Message from the VP for Research and Economic Development and the Provost and VP for Academic Affairs
Teaching research, researching teaching
As the Carnegie Foundation for the Advancement of Teaching notes, the act of teaching — and, by extension, that of learning — is usually limited to teachers and their students. In the classroom, teachers and students grapple with discovery, comprehension, and application. Though collaborative, the process is relatively isolated. Former Carnegie Foundation President Lee S. Shulman noted that as a result, “those who engage in innovative acts of teaching rarely build upon the work of others; nor can others build upon theirs.”
Yet a fundamental tenet of teaching and learning is that we can and must learn from one another. This principle is similar to that informing research and scholarly activity, which builds upon the foundation of prior discovery to advance the frontiers of discourse and knowledge.
It seems, therefore, that teaching and learning, and research and scholarly activity are interrelated.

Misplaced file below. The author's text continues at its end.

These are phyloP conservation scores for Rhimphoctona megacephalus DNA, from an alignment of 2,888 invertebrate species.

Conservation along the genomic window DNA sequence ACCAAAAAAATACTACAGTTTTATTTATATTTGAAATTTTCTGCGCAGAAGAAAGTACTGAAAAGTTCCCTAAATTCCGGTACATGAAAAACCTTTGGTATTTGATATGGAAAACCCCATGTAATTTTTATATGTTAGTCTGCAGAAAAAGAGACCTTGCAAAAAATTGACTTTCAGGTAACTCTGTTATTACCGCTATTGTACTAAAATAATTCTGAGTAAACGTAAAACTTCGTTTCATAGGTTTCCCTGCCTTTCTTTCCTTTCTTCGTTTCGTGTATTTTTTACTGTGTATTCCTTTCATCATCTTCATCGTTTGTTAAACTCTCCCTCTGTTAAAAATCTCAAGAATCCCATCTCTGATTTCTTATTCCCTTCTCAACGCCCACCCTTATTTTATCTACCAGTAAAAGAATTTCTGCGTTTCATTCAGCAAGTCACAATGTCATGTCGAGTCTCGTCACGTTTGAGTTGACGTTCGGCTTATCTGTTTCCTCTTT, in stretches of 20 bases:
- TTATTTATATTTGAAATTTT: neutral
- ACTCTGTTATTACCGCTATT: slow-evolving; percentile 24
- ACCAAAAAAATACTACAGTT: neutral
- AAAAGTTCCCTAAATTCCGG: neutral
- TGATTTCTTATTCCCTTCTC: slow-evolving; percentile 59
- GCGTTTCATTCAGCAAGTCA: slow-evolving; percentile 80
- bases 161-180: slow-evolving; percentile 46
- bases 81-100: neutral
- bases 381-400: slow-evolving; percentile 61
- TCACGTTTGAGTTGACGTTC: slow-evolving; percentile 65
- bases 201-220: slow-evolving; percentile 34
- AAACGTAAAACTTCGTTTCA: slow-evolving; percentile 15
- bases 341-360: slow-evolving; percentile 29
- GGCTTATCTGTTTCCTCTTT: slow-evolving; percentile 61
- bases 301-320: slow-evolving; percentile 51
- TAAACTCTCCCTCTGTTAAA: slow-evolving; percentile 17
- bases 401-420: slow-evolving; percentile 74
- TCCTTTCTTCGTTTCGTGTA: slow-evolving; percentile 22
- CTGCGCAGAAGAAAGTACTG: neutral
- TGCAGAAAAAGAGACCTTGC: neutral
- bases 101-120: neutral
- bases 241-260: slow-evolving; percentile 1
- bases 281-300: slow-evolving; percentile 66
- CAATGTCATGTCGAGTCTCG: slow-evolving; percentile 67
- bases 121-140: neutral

Emerging in large part from influential work by Carnegie Foundation President Ernest Boyer, the concept of “teaching as scholarly work” — what has become known as the Scholarship of Teaching and Learning (SoTL) — recognizes that the process of informing pedagogical theory and practice should not be isolated to the classroom; nor should it be isolated from the rigors of the scientific method or peer review.
In other words, a university’s faculty shouldn’t simply teach about research; faculty should conduct research about teaching. By exploring, explaining, and documenting best
practices in pedagogy to facilitate effective and engaged student learning, SoTL work lies at the intersections of teaching and research.
At UND, we are moving to embrace and recognize
This issue of UND Discovery spotlights some of the exceptional SoTL research our faculty have conducted in the areas of student learning outcomes, cultural diversity, experiential learning, professional standards, and online pedagogy. The stories are varied, yet the commitment by these faculty to a rigorous and well-informed approach to innovative teaching and learning is shared by all. As part of our University’s shared vision to create an Exceptional UND that enriches the student learning experience, we are finding new ways to encourage and recognize the intersections of teaching and research that SoTL embodies. Enjoy.
Paul A. LeBel, Provost and Vice President for Academic Affairs
Phyllis E. Johnson, Vice President for Research and Economic Development